This blog post is a review of 2016 technology trends and their impact on how we will work and live in the future. Many of the advances are continuations of work from years past, but we are getting ever closer to a different world.
MIT Technology Review publishes a Top 10 Technologies list and this year it included research from the University of Washington on passive wi-fi devices. The UW team has developed breakthrough ultra-low power devices that reflect the signal or backscatter from a nearby connected wi-fi transmitter. This is important because it will allow Internet of Things devices to be embedded in areas that can’t always rely on a traditional wireless signal. MIT suggests that this will be commercialized in two or three years and will help spread the popularity of small, connected devices.
Another emerging communication technology is the conversational or natural language interface. With the introduction of Amazon Echo, Google Home and other devices, it is common to have a spoken interface as opposed to typed instructions. We are finally moving away from text input thanks to innovations in speech recognition. In a recent report in the MIT Sloan Management Review, vendors are taking this one step further and capturing chat or speech conversations via bots in order to offer associated services. For example, your next pizza order could be through natural language input to an app while conversing with a bot recording your instructions. Surely with your pizza and bread sticks you must need a salad or soda that just happens to be on sale right now. The bot processes information from the context of the conversation and makes decisions and offers on the fly.
Artificial intelligence (AI) or machine learning is a technology that data scientists have been developing for many years and will continue to develop. Cognitive computing combines AI, natural language processing, speech, vision, and advanced data processing. These systems take input and match it to massive databases to form responses and learn new pathways. By learning and creating new algorithms, the system and applications are better able to serve you in the future. Examples of cognitive computing are IBM Watson and Google DeepMind. In the case of the pizza order above, cognitive computing is an example of how a computer can learn preferences and build responses appropriately.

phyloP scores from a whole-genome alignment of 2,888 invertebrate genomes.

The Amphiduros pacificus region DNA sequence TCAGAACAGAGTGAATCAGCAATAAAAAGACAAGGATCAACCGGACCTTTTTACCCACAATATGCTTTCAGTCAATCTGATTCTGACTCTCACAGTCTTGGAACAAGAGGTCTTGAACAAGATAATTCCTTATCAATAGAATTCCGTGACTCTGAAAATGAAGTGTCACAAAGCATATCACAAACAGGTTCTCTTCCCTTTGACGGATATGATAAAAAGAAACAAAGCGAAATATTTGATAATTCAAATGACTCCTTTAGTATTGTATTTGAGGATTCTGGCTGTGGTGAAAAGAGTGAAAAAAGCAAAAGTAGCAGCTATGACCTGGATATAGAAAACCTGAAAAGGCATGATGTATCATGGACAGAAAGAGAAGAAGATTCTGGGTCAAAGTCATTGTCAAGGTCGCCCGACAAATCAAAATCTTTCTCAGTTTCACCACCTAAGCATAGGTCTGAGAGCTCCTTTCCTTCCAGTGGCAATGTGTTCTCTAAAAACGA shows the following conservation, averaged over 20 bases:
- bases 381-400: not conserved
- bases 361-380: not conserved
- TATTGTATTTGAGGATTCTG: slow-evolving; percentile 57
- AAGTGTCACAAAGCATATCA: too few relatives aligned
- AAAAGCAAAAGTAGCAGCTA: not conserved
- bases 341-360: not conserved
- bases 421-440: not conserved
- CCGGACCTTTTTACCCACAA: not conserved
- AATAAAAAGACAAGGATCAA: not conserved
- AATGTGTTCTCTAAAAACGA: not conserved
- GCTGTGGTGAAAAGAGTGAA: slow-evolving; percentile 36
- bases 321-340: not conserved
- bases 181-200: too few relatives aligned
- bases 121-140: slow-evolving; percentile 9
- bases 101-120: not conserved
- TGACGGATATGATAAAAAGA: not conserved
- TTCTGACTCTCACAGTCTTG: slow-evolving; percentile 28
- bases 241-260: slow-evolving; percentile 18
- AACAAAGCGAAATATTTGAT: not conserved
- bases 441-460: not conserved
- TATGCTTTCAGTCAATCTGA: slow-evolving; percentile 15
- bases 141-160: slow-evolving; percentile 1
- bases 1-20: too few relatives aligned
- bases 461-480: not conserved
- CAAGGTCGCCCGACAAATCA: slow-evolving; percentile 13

Robotic and autonomous technologies have made strides this year as they move closer to mainstream adoption. Robots have been used for some time in industrial and assembly applications where consistency and precision is important. They also play a big role in areas where there are life and safety threats, such as search and rescue or in an area contaminated with toxic chemicals. We don’t have the same regard for the “life” of a robot as we do for humans. In that sense, they are very much welcome into our ecosystem.
Autonomous automotive technologies also made progress in 2016. Automakers are introducing applications like steering assist or autonomous steering and adaptive cruise control. New vehicles are slowly being equipped with technology that will eventually render them completely self-driving. Makers such as Volvo and Mercedes are testing more autonomous vehicles on public roads. Self-driving vehicles require advanced vision and learning systems provided by improvements in cognitive computing mentioned above.
Advanced communications, cognitive and autonomous technologies have all been in play in 2016. These are all interrelated advancements that often benefit each other. While exciting, these developments also bring worries, including economic and safety concerns with robotics and privacy concerns with learning systems and communications. It is important that we march into the future with a balanced perspective.
What do you see as the upcoming technologies in 2017? Will we see any breakthroughs? Let me know your thoughts.
Kelly Brown is an IT professional and assistant professor of practice for the UO Applied Information Management Master’s Degree Program. He writes about IT and business topics that keep him up at night.